NEW YORK – Researchers in the UK conducted an analysis of human proteome data derived from brain tissue to evaluate whether targeted proteins putatively mediated the effects of genetic variants on neurological phenotypes such as Alzheimer disease, amyotrophic lateral sclerosis, depression, insomnia, intelligence, neuroticism, and schizophrenia.
In a study published on Thursday in the American Journal of Human Genetics, the researchers said they applied a Mendelian randomization (MR) analysis systematically across the genome, and observed 43 effects between genetically predicted proteins derived from the dorsolateral prefrontal cortex and those seven neurological phenotypes. Further, they added, they found that the same causal variant at 12 of these loci was responsible for variation in both protein and neurological phenotypes because of genetic co-localization. This included genes such as DCC, which encodes the netrin-1 receptor and has an important role in the development of the nervous system, as well as SARM1, which has been implicated in axonal degeneration.
The researchers also conducted a phenome-wide MR study for each of these 12 genes to assess potential pleiotropic effects on 700 complex traits and diseases, and found that genes such as SNX32, which was initially associated with increased risk of Alzheimer disease, may potentially influence other complex traits in the opposite direction, such as lower levels of HDL cholesterol and high body fat percentage. Further evaluations of this target would be necessary to discern whether increased genetic liability toward Alzheimer disease risk is responsible for these additional predicted effects, the researchers said. Alternatively, genetic variation at this locus may influence these outcomes separately via horizontal pleiotropy, which could make SNX32 less attractive as a therapeutic target.
However, they also found that genes such as CTSH (which was also associated with Alzheimer disease) and SARM1 may make worthwhile therapeutic targets because they did not have genetically predicted effects on any of the other phenotypes. SARM1 had an effect on ALS risk in the initial analysis, but didn't show evidence of an effect with any of the 700 outcomes assessed based on multiple testing corrections, the researchers said. They further explored evidence of potential side effects for SARM1 and found a potential secondary effect on coronary artery disease, but this effect was not supported by evidence of co-localization.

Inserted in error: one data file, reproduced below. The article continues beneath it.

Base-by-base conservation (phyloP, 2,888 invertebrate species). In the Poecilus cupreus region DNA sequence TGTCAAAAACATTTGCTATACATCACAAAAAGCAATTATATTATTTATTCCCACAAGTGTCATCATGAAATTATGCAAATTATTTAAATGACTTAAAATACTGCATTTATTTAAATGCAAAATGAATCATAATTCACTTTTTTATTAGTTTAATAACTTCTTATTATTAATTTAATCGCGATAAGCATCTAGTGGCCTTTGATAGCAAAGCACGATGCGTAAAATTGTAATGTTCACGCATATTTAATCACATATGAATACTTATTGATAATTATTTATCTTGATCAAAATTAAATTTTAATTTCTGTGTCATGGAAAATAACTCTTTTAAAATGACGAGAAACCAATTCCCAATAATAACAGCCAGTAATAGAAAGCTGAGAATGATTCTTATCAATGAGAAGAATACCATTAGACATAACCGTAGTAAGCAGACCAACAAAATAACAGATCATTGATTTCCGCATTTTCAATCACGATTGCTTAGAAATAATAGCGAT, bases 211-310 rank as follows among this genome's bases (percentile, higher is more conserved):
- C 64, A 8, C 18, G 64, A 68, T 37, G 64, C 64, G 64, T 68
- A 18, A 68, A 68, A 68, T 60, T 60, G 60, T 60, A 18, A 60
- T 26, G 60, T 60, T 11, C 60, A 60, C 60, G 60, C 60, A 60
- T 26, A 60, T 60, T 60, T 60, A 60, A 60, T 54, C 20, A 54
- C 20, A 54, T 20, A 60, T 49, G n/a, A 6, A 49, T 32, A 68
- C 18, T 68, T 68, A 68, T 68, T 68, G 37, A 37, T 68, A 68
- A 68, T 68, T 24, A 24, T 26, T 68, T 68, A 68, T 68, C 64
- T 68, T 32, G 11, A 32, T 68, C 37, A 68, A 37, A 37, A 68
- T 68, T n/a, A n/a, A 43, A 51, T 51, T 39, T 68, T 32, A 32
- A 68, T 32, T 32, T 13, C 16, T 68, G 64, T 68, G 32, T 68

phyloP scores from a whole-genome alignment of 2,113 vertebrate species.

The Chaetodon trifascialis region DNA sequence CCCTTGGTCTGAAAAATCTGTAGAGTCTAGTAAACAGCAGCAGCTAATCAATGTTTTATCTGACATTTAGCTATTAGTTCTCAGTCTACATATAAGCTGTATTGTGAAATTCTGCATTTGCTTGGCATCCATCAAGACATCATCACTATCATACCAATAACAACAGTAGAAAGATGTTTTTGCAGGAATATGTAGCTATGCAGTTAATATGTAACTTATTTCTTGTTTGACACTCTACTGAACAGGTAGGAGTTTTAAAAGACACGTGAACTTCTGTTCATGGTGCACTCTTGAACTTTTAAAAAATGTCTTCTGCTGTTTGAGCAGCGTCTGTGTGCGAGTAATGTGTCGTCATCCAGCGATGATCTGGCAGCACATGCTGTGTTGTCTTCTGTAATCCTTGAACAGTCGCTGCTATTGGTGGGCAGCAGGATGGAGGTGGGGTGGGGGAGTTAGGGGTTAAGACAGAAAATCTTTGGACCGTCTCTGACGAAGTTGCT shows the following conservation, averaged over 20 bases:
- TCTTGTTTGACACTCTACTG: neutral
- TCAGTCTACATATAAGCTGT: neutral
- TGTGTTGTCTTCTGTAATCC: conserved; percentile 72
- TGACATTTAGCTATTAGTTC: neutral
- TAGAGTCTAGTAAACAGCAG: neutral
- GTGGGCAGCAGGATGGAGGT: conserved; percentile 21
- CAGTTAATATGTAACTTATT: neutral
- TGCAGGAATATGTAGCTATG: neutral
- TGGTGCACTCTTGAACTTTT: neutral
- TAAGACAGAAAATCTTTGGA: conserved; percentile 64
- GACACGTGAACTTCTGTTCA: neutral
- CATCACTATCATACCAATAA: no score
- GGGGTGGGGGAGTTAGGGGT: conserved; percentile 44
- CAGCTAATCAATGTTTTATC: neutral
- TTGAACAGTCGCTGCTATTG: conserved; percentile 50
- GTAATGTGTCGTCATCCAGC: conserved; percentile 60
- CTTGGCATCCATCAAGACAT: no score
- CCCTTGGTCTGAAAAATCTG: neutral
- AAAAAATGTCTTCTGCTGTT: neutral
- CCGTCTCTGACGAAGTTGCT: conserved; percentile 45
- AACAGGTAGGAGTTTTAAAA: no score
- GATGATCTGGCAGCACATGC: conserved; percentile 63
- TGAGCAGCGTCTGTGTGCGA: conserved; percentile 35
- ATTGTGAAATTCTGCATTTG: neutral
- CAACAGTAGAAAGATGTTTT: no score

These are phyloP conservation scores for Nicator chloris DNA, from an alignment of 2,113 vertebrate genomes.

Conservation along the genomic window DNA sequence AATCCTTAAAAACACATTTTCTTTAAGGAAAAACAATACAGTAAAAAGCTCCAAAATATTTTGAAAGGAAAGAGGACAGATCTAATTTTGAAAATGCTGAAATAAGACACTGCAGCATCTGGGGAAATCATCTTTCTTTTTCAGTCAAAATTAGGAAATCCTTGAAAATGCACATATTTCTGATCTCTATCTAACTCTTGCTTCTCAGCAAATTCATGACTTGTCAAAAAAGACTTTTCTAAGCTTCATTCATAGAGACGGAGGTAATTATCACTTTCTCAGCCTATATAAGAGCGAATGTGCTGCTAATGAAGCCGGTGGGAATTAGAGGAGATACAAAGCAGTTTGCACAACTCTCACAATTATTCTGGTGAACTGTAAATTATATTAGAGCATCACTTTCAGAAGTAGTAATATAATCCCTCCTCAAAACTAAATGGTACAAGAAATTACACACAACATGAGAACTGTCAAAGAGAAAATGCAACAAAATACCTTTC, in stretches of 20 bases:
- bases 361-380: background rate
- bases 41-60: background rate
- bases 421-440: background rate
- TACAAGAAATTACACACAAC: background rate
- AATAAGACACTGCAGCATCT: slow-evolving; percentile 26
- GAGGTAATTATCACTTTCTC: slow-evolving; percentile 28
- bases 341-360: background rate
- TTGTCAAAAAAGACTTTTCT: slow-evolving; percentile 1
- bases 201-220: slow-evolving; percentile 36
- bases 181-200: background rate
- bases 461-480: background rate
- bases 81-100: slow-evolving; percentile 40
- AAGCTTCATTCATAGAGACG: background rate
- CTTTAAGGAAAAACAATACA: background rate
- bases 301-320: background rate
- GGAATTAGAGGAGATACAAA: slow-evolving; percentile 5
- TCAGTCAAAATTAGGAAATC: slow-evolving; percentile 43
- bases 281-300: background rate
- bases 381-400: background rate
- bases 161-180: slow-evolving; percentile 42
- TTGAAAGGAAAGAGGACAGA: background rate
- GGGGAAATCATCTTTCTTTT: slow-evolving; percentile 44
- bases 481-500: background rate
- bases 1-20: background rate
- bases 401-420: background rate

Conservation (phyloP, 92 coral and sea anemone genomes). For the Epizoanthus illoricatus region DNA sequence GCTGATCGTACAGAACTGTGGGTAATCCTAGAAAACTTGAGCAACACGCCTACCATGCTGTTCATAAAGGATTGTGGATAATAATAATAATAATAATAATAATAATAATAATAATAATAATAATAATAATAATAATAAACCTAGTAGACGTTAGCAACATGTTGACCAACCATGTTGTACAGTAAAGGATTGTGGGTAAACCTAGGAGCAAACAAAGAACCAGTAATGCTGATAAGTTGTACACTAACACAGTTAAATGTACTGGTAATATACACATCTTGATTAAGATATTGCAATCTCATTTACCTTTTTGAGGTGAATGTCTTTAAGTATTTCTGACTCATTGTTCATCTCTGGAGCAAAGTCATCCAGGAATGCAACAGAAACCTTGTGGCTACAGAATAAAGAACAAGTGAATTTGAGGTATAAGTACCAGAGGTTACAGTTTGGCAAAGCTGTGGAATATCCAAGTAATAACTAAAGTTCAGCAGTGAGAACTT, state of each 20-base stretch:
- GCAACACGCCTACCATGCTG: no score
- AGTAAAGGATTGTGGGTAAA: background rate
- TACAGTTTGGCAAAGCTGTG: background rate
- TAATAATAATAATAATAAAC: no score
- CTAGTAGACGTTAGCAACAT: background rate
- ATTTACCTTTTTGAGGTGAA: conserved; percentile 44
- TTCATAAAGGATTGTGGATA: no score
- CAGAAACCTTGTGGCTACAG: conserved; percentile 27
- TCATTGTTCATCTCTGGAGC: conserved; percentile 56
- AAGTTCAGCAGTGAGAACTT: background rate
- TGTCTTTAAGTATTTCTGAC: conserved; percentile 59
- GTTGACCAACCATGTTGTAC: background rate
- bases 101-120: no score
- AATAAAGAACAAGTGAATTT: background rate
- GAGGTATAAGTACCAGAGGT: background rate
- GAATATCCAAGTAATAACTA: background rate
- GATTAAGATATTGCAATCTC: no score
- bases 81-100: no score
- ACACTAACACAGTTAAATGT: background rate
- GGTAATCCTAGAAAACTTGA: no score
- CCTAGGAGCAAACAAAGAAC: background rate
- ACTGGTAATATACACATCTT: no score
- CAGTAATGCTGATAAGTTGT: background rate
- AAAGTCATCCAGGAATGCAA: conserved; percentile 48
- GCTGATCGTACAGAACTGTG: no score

"The influx of high-dimensional datasets concerning intermediate phenotypes provides an exceptional opportunity to unravel the biological mechanisms responsible for GWAS signals," the authors concluded. "The tissue type used to capture these molecular signatures has been shown to play an important role in such endeavors. … Future endeavors which continue to uncover the genetic architecture of the human proteome in disease-relevant tissue types will improve our capability to reliably instrument them under the principle of MR. This will also improve the robustness of evidence from genetic co-localization analyses."
They also noted that their findings may help elucidate the causal pathway for genetic variants associated with neurological phenotypes and prioritize candidate targets for therapeutic intervention, adding that follow-up studies will be able to leverage increasingly large-scale molecular datasets derived from disease-relevant tissues in order to develop insights into the mechanisms linking genetic variation to complex traits and disease.